Connecticut All employers must provide training to supervisors. Employers with three or more employees must provide training to all employees.All supervisors must receive training. Non-supervisors must receive training if their employer has three or more employees.By Oct. 1, 2020, supervisors must receive two hours of training. Employers of three or more employees must provide two hours training to non-supervisors.

New employees and newly appointed supervisors must receive training within six months of hire/new position.

Subsequent training is only required every 10 years but is recommended every three years.

Not required. But employers are encouraged to retain training records as follows for at least one year:
• Copies of training materials
• Names, addresses and qualifications of trainers
• Names and titles of employees trained
• Dates training held
Delaware Employers with 50 or more employees in Delaware. All employees must receive training.As of Jan. 1, 2020, employers must provide training to all employees.

New employees and new supervisors must receive training within one year of hire/new position.

Subsequent training must be provided every two years.

No requirements.
IllinoisAll private employers with employees working in Illinois. All employees must receive training.As of Jan. 1, 2020, training must be provided once every year.No requirements.
Maine Employers with 15 or more employees.All new employees must receive training. Additional training requirements apply to supervisors and managers.
New employees must receive training within one year of date of hire.

Supervisors and managers must receive specific training within one year of commencing employment.

Record of training and who attended must be kept for three years.
New YorkAll employers. All employees who work in New York State must be trained.Current employees were required to have received training by Oct. 9, 2019.

New employees since that date should receive training as soon as possible.

Subsequent training must be provided to employees every year.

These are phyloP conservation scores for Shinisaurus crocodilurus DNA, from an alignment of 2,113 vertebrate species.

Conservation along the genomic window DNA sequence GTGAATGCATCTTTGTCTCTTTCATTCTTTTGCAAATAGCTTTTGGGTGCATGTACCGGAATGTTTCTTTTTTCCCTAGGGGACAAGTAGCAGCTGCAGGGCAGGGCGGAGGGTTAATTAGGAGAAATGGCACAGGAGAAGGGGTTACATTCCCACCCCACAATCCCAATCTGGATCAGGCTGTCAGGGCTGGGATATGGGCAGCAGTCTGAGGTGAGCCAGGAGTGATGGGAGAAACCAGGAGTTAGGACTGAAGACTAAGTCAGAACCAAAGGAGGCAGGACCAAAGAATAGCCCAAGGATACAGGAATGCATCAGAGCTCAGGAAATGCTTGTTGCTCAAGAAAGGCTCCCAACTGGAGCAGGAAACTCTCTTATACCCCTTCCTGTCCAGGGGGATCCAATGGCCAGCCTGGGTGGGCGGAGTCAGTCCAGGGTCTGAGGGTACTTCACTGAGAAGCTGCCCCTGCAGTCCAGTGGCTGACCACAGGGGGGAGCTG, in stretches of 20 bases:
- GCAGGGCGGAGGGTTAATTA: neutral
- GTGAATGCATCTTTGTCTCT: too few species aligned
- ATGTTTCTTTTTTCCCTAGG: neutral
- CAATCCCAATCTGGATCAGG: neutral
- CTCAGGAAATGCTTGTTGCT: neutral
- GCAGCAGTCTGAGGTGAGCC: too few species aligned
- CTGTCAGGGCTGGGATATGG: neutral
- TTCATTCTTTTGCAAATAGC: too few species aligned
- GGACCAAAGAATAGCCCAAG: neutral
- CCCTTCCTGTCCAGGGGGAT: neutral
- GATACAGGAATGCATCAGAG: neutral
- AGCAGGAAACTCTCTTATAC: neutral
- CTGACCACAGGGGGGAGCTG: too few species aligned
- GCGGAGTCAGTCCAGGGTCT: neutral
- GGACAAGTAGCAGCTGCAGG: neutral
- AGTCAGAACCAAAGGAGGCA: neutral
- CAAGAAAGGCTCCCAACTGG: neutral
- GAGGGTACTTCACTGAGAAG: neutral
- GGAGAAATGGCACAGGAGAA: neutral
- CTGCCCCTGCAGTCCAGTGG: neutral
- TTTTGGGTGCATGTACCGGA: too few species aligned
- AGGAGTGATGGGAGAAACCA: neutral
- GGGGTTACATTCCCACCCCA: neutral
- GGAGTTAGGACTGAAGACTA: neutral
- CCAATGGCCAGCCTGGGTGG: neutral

No requirements.
New York CityPrivate employers with 15 or more employees.All employees who work more than 80 hours in a calendar year and for at least 90 days in NYC must be trained.

Employers need to either train their independent contractors who work more than 80 hours and for at least 90 days in NYC or ensure they have received required training.

Employees must receive training within as soon as possible after date of hire. This includes short term employees, part time employees and interns.

Independent contractors must either receive training or provide verification they have received required training.

Subsequent training must be provided every year.

Record of all training must be kept for three years, including a signed acknowledgment of training from each employee trained.
Washington All hotel, motel, retail or security guard entities, or property services contractors.All employees must be trained.Hotels and Motels with 60 or more rooms must train all employees by Jan. 1, 2020.

All other covered employers must train employees by Jan. 1, 2021.

No requirements.

Conclusion

The momentum of the #MeToo movement hasn’t slowed. That means companies will likely see sexual harassment training requirements continue to expand across the country.

Employers should review laws in applicable jurisdictions and keep an eye out for changes. No company wants to be caught up in a negative public relations situation or face a sexual harassment lawsuit.

New name. Same great content. To better reflect the nature of the GovDocs blog, and the company’s mission, we have updated the name. Welcome to Employment Law News!

This Employment Law News Blog is intended for market awareness only, it is not to be used for legal advice or counsel.